November 11, 2015

This moment in Tuesday's debate is a fine example of exactly why Ben Carson's character is fair game for media to challenge. He lies about all manner of things, embellishes, and half the time doesn't even know what the heck he's talking about.

In May, Ben Carson said he'd support an increase in the minimum wage. Today, it's an entirely different story, with fake figures to bolster his claim.

"As far as the minimum wage is concerned," answered Carson, "People need to be educated on the minimum wage. Every time we raise the minimum wage, the number of jobless people increases."

Which is, of course, an outright lie.

"It's particularly a problem in the black community. Only 19.8 percent of black teenagers have a job, who are looking for one. You know, that -- and that's because of those high wages. If you lower those wages, that comes down," Carson continued.

Again, not true. The actual unemployment figure for Black teens was 20.7 percent, according to an August, 2015 report. That's still too high, but it's nowhere near the 80.2 percent rate Carson claimed.

This is the third time Carson has flip-flopped on the minimum wage, according to The Daily Beast.

In May of this year, Carson said that the federal minimum wage of $7.25 an hour was too low.


By September, Carson’s stance changed again.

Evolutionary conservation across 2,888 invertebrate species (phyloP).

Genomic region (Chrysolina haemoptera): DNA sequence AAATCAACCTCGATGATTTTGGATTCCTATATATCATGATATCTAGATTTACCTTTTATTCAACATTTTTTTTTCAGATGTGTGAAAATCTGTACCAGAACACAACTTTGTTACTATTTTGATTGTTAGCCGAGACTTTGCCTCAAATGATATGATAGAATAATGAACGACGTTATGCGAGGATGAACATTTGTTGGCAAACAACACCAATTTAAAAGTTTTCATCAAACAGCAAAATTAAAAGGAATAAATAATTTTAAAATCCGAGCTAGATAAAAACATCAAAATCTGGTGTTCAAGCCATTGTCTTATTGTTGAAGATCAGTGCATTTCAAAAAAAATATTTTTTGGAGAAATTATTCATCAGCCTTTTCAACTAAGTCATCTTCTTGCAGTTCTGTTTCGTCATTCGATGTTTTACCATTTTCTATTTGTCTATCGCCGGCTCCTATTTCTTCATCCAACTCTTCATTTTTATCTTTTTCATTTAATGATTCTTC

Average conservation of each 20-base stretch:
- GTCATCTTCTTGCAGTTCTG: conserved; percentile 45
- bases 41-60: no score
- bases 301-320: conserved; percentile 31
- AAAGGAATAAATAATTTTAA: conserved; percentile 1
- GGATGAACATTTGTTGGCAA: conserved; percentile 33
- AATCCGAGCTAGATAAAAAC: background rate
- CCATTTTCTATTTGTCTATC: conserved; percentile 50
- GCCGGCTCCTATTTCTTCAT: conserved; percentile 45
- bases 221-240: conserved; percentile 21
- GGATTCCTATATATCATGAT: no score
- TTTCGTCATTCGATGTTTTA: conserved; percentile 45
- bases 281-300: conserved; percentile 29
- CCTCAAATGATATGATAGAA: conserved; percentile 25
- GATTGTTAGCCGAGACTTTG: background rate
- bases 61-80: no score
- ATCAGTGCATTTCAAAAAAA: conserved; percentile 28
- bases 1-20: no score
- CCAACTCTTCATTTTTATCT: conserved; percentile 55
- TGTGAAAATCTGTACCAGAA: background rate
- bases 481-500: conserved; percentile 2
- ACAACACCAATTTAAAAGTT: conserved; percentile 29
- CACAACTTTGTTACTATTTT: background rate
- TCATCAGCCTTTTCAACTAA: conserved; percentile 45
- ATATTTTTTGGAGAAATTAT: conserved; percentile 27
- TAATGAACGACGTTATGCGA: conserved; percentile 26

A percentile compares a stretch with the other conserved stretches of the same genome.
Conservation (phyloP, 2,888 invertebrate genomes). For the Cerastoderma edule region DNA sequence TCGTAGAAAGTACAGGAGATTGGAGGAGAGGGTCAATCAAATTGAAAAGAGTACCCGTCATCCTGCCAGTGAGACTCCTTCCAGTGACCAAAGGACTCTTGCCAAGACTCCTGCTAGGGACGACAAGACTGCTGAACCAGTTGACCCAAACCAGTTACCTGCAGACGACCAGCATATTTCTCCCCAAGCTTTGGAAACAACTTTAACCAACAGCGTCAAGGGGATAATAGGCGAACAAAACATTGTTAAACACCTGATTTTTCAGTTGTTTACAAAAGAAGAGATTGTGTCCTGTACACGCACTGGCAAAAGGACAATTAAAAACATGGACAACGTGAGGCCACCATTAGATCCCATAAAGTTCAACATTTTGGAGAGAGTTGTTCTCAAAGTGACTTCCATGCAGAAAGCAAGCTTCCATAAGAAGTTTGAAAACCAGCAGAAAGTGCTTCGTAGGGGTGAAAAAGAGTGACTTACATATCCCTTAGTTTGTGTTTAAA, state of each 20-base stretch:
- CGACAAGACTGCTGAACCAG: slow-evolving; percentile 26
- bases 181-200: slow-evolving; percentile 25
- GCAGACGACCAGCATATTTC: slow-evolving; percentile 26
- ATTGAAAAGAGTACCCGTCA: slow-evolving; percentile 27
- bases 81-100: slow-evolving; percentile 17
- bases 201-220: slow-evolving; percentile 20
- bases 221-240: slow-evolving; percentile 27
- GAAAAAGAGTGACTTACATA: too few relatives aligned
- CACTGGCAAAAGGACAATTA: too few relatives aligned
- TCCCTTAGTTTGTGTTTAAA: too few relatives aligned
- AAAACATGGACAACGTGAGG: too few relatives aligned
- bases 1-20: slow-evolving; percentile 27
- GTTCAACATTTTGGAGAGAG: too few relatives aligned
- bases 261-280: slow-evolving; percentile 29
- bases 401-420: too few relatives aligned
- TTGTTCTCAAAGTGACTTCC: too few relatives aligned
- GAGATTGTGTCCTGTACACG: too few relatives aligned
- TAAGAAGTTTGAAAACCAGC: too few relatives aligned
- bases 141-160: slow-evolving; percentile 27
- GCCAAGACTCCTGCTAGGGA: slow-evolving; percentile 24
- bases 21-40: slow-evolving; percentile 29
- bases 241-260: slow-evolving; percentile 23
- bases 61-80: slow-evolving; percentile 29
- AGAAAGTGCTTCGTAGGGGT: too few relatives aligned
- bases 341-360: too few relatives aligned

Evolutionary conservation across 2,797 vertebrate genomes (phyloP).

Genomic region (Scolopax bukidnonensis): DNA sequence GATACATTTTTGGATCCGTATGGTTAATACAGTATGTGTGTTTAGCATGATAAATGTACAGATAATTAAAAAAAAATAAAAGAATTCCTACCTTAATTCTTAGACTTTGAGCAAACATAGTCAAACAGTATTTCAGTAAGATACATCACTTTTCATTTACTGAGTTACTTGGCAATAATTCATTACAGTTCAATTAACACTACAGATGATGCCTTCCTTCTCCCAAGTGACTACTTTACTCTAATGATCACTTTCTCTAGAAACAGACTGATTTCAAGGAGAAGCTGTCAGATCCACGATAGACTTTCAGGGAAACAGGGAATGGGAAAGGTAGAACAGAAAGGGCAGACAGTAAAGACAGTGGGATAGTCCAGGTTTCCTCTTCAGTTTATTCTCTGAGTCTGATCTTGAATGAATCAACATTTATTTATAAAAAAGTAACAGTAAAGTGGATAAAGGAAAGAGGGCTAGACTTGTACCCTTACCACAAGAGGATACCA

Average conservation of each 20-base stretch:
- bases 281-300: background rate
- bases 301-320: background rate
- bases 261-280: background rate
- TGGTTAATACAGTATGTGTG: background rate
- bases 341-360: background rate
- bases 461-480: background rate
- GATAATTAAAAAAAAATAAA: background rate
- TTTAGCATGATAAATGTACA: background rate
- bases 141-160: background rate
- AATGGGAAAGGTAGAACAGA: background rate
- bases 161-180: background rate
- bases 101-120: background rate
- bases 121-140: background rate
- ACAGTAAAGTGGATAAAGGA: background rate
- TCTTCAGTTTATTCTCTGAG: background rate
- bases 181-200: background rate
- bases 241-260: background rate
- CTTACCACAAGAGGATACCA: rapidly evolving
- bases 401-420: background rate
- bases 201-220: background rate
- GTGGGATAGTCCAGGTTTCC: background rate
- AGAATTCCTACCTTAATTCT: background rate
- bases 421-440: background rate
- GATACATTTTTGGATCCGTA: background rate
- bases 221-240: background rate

During the second GOP debate, the political novice suggested that the minimum wage should abide by a two-tiered system.

And now we have the answer that the minimum wage should not be raised at all, for number three.

Predictably, Carson spokesman Doug Watts was waiting in the wings to rehabilitate Carson on his answer, and the spin was exactly what you might expect, given the other stories they've spun this past week.

"I think the question got off track," Watts emailed. "Dr. Carson has said and believes in a two-tier minimum wage. His answer focused on the lower tier, which he does not believe needs raising, as it is an entry-level wage. He believes in a second, higher tier that once determined, is indexed."

Which is not what Ben Carson said. He said it plainly, too.

CAVUTO: So, sir, just to be clear, you would not raise it?

CARSON: I would not raise it. I would not raise it, specifically because I'm interested in making sure that people are able to enter the job market and take advantage of opportunities.

Just like every other story for the past week or so, here's yet another where the spokesman has to spin the teeny little grain of truth into an explanation that's so twisted it's Orwellian.

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